Nothing feels more triumphant than expertly mastering a difficult dish. For me, it’s my seared scallops and fennel risotto. And I know I’m awesome at it because it’s hands down the most requested dish I make for special occasions. I’ve been making (and perfecting) it for almost ten years and I think I’ve finally got it down. As for the risotto, this one features fennel but you could easily do a butternut squash and sage one, a beet root one, a pesto one…the list goes on.
A note on the scallops, since you know, I’m like, THE expert. Searing scallops is not easy, it takes patience and a hot-ass pan. The trick is to not be afraid of the heat and to not be tempted to shake the pan or peek under the scallops before they are actually ready. The reward is crispy and tender scallops and a buttery, fragrant risotto. An important thing worth emphasizing: be sure to get “dry” or “diver” day boat scallops. Fishmongers often store scallops (and most seafood) in a salt solution to maintain freshness and make the appearance of the seafood more plump. Avoid this at all cost- and yes, day boat scallops are more expensive. If you don’t, that’s a one-way ticket to squishy, squeaky, wet scallops and you’ll get annoyed and curse me and never attempt these again.
Keep practicing with this one!
Seared Scallops and Fennel Risotto
Yield 2-4 servings
For the scallops
- 1 pound (about 12- 15) dry day boat scallops
- olive oil
- salt and pepper to taste
For the risotto
- 1 cup arborio (risotto) rice
- 1 medium fennel bulb, cut into 1/2 inch cubes
- 3-6 garlic gloves (per your preference)
- 1 onion, cut into 1/2 inch cubes
- 1 cup cheese from a block of good salty parmesan or pecorino
- 1/2 cup good dry white wine
- 6-8 cups chicken or vegetable stock
- 3T ish olive oil
- salt and pepper
- Line a cookie sheet or large platter with 2 layers of paper towel.
- Prepare the scallops by rinsing them thoroughly to remove sand and the muscle on the side of each scallop. This is a tough, fibrous piece that looks kind of like the tab on a soda can. Feed it to your cats or dog and make them happy.
- Place clean scallops on the paper towel-lined cookie sheet and dry as thoroughly as possible. They should be almost sticky they are so dry. Keep them on the paper towel and place in fridge.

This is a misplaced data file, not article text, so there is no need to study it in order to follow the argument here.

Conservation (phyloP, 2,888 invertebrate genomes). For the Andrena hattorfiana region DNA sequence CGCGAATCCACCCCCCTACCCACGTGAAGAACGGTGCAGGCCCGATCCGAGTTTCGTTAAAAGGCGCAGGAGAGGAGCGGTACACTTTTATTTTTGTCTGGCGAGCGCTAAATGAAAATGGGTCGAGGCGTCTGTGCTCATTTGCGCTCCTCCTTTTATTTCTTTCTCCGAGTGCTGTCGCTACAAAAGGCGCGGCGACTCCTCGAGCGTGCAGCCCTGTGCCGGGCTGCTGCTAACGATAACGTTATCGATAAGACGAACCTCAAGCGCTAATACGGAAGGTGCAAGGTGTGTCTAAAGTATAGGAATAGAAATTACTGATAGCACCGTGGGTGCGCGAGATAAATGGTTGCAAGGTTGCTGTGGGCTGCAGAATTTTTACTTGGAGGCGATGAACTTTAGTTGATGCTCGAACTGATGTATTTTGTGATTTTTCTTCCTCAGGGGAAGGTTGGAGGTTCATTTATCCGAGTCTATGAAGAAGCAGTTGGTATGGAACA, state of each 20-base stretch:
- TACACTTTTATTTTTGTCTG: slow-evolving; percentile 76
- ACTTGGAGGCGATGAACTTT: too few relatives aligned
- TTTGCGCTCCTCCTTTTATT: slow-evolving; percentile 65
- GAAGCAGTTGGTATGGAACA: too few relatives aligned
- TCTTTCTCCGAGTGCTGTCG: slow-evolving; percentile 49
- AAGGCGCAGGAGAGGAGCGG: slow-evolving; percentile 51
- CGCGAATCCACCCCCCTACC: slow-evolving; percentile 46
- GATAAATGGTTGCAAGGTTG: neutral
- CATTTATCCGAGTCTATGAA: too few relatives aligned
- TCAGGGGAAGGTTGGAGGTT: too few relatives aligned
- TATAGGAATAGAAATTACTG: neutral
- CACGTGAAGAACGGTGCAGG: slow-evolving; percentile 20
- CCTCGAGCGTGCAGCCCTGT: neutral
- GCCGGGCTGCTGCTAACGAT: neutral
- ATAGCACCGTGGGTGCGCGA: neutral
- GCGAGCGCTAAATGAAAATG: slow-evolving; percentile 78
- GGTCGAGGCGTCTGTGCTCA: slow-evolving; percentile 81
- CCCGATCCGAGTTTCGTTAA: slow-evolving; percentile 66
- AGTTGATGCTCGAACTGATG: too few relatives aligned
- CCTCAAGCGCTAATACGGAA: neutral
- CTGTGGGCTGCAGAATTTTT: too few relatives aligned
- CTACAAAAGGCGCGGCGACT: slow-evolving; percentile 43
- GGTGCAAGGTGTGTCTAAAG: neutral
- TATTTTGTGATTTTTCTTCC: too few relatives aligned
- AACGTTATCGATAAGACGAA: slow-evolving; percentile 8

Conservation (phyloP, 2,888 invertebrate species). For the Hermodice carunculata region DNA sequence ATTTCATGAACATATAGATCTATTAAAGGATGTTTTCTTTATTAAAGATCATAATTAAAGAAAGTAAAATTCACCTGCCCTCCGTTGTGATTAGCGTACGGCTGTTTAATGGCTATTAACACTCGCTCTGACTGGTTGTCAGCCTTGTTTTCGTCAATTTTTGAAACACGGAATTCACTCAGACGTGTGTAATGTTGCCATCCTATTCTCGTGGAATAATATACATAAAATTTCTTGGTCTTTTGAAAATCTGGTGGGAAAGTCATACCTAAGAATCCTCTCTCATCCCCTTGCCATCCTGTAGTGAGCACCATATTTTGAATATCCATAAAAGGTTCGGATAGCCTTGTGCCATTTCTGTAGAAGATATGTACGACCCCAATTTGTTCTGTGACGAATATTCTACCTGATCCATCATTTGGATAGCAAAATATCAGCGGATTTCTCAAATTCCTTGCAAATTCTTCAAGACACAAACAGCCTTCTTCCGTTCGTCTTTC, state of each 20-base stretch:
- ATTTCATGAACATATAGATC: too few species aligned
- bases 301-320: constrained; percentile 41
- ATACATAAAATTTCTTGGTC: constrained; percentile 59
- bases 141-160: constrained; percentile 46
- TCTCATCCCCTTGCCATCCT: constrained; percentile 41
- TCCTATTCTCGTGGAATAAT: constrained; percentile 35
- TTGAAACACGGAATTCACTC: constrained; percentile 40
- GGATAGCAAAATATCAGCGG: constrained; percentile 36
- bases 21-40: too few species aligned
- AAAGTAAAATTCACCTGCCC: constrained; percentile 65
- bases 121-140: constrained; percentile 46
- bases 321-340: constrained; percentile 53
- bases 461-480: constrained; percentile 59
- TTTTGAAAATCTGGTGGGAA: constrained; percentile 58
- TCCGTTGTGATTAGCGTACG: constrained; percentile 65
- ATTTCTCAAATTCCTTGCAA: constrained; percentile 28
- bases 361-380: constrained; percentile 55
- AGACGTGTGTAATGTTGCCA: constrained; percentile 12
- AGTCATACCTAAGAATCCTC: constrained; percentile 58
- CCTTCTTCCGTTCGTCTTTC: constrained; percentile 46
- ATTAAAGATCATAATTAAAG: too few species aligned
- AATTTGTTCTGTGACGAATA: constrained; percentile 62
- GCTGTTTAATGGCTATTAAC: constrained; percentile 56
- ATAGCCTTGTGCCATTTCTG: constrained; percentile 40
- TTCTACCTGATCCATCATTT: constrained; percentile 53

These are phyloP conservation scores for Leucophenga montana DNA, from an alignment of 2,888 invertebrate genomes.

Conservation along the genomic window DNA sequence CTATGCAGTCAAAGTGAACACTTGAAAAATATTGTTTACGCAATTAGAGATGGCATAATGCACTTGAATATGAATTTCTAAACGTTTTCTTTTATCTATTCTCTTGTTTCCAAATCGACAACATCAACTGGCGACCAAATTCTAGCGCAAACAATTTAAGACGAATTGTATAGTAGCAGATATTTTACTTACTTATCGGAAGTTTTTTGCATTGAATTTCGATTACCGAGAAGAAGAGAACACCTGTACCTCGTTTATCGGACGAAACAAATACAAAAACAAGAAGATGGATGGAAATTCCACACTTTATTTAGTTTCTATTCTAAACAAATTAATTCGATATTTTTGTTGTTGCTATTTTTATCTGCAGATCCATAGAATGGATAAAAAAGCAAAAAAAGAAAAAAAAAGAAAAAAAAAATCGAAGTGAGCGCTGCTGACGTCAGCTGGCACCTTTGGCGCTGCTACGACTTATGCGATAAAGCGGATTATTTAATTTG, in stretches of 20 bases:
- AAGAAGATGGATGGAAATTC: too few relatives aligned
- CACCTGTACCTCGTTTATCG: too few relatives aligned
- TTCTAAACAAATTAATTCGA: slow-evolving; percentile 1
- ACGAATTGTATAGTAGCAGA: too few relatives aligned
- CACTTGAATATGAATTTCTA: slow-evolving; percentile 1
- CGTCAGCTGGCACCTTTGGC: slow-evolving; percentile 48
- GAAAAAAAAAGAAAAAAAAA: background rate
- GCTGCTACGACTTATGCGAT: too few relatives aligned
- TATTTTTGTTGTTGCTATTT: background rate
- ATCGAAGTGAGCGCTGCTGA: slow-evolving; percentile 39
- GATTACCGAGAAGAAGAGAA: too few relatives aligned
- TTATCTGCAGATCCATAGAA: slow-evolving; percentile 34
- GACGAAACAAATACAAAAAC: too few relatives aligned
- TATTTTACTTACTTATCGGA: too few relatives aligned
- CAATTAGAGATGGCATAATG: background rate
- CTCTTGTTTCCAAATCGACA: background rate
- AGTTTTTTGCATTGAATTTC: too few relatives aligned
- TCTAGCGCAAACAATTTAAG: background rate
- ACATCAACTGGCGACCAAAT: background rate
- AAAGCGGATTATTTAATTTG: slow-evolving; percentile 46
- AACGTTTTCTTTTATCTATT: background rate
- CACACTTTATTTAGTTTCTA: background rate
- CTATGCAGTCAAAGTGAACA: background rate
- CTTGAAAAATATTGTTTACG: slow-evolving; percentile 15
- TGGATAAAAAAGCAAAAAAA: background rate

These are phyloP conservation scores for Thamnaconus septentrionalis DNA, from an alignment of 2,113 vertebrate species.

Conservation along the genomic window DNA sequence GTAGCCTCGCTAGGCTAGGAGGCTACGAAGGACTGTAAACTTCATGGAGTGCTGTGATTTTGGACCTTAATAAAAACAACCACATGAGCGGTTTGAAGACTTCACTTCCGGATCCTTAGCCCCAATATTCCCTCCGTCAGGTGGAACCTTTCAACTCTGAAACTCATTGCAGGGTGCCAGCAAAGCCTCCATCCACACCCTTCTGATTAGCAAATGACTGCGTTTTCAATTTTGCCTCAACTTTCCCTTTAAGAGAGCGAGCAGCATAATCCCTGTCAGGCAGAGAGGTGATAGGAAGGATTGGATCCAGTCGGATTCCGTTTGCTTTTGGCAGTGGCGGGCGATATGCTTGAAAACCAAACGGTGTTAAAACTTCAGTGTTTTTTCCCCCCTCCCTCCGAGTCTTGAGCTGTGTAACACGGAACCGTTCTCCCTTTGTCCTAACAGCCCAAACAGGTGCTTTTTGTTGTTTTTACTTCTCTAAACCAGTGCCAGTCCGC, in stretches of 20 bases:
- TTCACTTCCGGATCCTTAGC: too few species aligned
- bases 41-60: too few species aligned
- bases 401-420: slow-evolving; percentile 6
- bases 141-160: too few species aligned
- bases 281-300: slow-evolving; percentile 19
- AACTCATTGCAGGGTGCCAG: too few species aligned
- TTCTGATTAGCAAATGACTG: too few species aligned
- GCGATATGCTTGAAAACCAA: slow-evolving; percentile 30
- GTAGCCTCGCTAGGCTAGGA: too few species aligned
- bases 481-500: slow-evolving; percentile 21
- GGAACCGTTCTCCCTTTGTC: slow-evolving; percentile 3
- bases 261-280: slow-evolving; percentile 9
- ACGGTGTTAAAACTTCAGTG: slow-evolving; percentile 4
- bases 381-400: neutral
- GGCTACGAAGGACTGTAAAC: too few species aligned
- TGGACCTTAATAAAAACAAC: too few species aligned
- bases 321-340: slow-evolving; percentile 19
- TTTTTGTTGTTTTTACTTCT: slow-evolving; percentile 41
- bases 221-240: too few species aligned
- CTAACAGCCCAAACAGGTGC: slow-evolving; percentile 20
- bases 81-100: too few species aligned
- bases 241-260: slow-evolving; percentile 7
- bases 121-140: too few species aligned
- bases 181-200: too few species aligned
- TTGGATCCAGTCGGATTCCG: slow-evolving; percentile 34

- De-core and chop fennel into small 1/2 inch cubes. Fennel doesn't breakdown as much as an onion does when cooked so whatever size you chop it to, assume it will stay that size. Keep a few fronds for garnish at the end if you're feeling fancy.
- Chop onions; peel and slice or crush the garlic.
- In a dutch oven or large pot, heat a few tablespoons of olive oil. Once glistening, add the risotto rice and toast for about 3 minutes then add fennel, onion, salt, pepper and half your portion of garlic and sauté until onion and fennel are soft.
- In a separate saucepan, heat stock or broth and keep on low to simmer. More on this below.
- Take swig of wine, then deglaze pan with a good glug or 1/2 ish cup of it. Once wine has evaporated, ladle in one cup of warm broth into the risotto and continue to add a ladle at a time until each cup is absorbed by the rice. Be patient with this step. It's kind of annoying but makes the risotto really creamy and tender without the cream! The risotto will tell you ultimately how many cups it needs so don't worry if you have a little broth left over in the small pot.
- Once risotto starts to soften (about 20 mins), add remaining garlic, a huge whack of good salty cheese, about 1/2 cup and check in on your salt and pepper levels.
- Start heating a large skillet (NOT a non stick one) for your scallops on high. Coat with 2 ish tablespoons of olive oil, depending on your skillet size. Pull scallops out of fridge and sprinkle one side with salt and pepper. Note: we waited to salt the scallops until the last second to avoid drawing water out of them. Goal is to keep them as dry as possible to get the best sear.
- Wet your finger under the faucet and flick water off your finger into the oil in the skillet. It should hiss, spit and pop when you do this. If it doesn't, wait and try again once pan is hotter. Only when the skillet passes the water test, carefully place scallops seasoned side down into the pan. Let sear for about 3-4 minutes and then flip. If the scallop is properly seared, it shouldn't stick to the pan and you should see the brown carmelization creeping up the side of the scallop. This takes practice. Finish second side for 2 mins and transfer scallops to a platter or just turn off the burner.
- Check on your risotto, adding any remaining stock to finish cooking the rice. If needed, add fresh crushed garlic, salt, pepper depending on what you think it needs. Garnish with some more cheese and the reserved fennel fronds.
- Spoon some creamy risotto onto a pretty plate with 4-6 scallops nestled on top and be sure to drizzle any scallop juice from the pan or plate onto the dish before serving.